All soldiers of the 43rd CSG were command directed to take a weekly dose of 250 MG of Mefloquine Hydrochloride (also known as Lariam or Mefloquine) an orally administered controversial medication used as a malarial chemoprophylaxis. This drug was recently added to the Department of Veterans Affairs War Related Illness and Injury Study Center (WRIISC) as a "Potential Deployment Exposure." This places Mefloquine in the same category as Agent Orange, Depleted Uranium, Burn Pits and others. Veterans who took Mefloquine should contact their VA Primary Health Care provider or the WRIISC 1-800-248-8005.

Operation Restore Hope was declared a success in May 1993 and President Clinton celebrated on the White House lawn with Marine Corps Lieutenant General Robert B. Johnston and other Somalia veterans. On 10 May 1993 the 43rd CSG's main body departed Colorado Springs, Colorado on a chartered Boeing 747 from Peterson Air Force Base with layovers in Ireland and Egypt. Operation Continue Hope began that same month with the continued theater service of 4000 servicemen and women. On 5 June 1993, Somali National Alliance forces ambushed and killed 24 Pakistani soldiers assigned to UNOSOM II. Another 44 were wounded. In retaliation, the United Nations Security Council authorized the U.S. and multinational forces to launch ground and air attacks on Aidid's headquarters and strongholds in Mogadishu. The UN's special envoy in Somalia called for Aidid's arrest, but UN forces were unable to accomplish this. On 8 August Somali Guerillas detonated a mine under a passing U.S. Military Police (MP) vehicle on Jialle-Siaad Street in the Medina district of Mogadishu killing four U.S. MPs task organized to the 43rd CGS (Sgt. Christopher Hilgert, 27, of Bloomington, Ind., Specialist Mark Gutting, 25, of Grand Rapids, Mich., and Specialist Keith Pearson, 25, of Tavares, Fla., all of the 977th Military Police Company from Fort Riley, Kan., and Sgt. Ronald Richerson, 24, of Portage, Ind., of the 300th Military Police Company, commanded by Captain Dave Farlow, from Fort Leonard Wood, Mo.) This single, highly effect, attack infamously ushered in a new tactical era of the Improvised Explosive Device (IED). After the death of 18 U.S. soldiers in a firefight with forces loyal to Aidid in October 1993, the United States increased the size of its force in Somalia but withdraw by 31 March 1994. The last remaining U.S. personnel weren't withdrawn until a year later.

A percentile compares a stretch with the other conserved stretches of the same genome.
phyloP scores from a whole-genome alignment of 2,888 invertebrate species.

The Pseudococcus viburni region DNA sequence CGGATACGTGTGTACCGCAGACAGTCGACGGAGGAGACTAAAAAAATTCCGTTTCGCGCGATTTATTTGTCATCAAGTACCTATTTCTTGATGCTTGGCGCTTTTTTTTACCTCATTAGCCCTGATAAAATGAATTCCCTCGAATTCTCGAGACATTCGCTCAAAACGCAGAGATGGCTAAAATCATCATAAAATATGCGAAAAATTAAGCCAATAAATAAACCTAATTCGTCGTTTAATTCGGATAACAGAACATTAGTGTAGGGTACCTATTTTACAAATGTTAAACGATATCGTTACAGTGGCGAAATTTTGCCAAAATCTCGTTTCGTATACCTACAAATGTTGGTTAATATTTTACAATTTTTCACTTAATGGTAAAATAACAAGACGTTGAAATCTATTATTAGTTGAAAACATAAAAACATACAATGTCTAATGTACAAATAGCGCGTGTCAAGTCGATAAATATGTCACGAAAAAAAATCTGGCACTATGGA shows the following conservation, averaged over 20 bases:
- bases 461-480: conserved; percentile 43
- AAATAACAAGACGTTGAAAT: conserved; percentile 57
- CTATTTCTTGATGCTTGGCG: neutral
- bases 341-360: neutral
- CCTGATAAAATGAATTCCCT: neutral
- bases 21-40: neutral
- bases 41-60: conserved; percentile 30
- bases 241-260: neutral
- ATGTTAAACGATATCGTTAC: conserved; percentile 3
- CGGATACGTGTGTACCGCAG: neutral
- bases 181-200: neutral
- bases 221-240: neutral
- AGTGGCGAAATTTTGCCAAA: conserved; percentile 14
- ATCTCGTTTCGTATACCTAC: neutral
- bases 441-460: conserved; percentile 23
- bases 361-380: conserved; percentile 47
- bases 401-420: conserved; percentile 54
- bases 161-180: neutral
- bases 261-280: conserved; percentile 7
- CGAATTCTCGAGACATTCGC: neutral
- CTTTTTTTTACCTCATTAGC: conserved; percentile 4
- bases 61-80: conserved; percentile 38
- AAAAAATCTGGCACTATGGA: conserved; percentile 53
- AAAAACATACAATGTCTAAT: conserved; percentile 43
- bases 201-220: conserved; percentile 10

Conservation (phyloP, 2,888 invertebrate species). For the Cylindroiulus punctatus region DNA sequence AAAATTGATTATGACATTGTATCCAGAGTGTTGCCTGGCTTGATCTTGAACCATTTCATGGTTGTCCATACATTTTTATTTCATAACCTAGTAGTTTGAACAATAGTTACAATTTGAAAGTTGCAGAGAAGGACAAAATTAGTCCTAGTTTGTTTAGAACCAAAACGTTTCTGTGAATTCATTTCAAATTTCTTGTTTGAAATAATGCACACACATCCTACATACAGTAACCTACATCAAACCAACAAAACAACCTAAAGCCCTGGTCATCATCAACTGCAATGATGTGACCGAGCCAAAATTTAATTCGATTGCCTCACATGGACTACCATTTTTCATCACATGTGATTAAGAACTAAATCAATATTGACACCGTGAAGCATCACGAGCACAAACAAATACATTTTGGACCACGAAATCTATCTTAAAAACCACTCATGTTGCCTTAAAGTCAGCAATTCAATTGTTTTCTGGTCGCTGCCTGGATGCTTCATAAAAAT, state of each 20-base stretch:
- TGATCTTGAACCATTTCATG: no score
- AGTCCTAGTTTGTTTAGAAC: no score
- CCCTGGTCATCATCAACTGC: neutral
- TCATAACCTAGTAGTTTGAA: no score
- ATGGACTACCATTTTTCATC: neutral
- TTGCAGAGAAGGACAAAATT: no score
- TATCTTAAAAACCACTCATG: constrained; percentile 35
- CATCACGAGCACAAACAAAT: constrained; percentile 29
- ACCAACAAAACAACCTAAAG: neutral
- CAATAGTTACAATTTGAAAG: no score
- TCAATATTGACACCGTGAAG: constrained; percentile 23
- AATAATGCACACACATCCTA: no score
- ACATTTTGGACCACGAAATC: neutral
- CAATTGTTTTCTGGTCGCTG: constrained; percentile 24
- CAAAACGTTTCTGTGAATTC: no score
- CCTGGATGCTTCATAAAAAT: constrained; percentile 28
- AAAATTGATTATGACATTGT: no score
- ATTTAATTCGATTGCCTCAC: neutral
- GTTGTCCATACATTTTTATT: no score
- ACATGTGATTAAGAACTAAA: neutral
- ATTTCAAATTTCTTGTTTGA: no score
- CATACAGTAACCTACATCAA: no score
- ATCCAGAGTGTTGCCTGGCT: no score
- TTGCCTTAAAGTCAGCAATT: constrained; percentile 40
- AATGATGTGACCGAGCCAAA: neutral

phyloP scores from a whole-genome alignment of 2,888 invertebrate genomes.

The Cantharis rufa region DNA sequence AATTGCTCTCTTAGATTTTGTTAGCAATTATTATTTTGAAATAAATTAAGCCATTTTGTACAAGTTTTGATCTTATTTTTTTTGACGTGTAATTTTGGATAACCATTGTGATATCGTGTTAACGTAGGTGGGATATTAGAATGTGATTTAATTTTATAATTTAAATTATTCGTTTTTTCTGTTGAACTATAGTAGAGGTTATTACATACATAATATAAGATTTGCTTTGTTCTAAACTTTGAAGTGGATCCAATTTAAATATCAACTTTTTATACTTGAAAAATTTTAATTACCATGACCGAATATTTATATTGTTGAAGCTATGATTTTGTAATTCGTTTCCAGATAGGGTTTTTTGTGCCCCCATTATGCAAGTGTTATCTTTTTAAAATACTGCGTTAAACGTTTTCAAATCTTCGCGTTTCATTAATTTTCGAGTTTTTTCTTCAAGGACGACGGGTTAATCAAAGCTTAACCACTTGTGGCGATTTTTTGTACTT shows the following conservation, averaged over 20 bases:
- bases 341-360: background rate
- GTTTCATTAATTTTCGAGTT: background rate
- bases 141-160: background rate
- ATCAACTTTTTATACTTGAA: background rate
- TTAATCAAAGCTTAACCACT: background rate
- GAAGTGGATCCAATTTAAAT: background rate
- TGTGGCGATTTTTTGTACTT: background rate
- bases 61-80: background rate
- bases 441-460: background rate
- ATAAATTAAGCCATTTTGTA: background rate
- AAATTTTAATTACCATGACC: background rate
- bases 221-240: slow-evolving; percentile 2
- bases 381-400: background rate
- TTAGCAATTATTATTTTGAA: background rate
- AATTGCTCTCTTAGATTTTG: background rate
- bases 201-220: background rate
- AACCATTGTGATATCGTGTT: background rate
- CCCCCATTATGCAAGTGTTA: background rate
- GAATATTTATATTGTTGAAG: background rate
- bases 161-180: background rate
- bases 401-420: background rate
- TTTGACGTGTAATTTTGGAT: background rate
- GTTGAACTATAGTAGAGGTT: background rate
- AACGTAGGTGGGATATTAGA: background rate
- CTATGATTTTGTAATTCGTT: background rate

The 43rd CSG was awarded the 3rd Army (ARCENT) Shoulder Sleeve Insignia, the Armed Forces Expeditionary Medal (30 Consecutive or 60 Non-consecutive Days) and the United Nations Somalia Service Medal (90 days Service) or the United Nations Medal (mutually exclusive) and four months of combat service to be applied towards a combat service stripe. COL McManus retired from the Army in 2004 as the Commander of US Army Field Support Command, at the rank of major general. For additional information on the 43rd CSG deployment download "The Basement of Hell" by Greg Alderete. The 43rd Corps Support Group was redesignated as the 43rd Area Support Group on 16 April 1994.

Somalia Veterans are encouraged to join MOGVETs on Facebook.

Operation Sea Signal[edit]

In September 1994, the 43rd ASG deployed to Guantanamo Bay, Cuba to participate in support of Operation Sea Signal as the 43rd Joint Logistics Support Group for JTF 160. The 43rd returned from Cuba in February 1995.

Operation Iraqi Freedom[edit]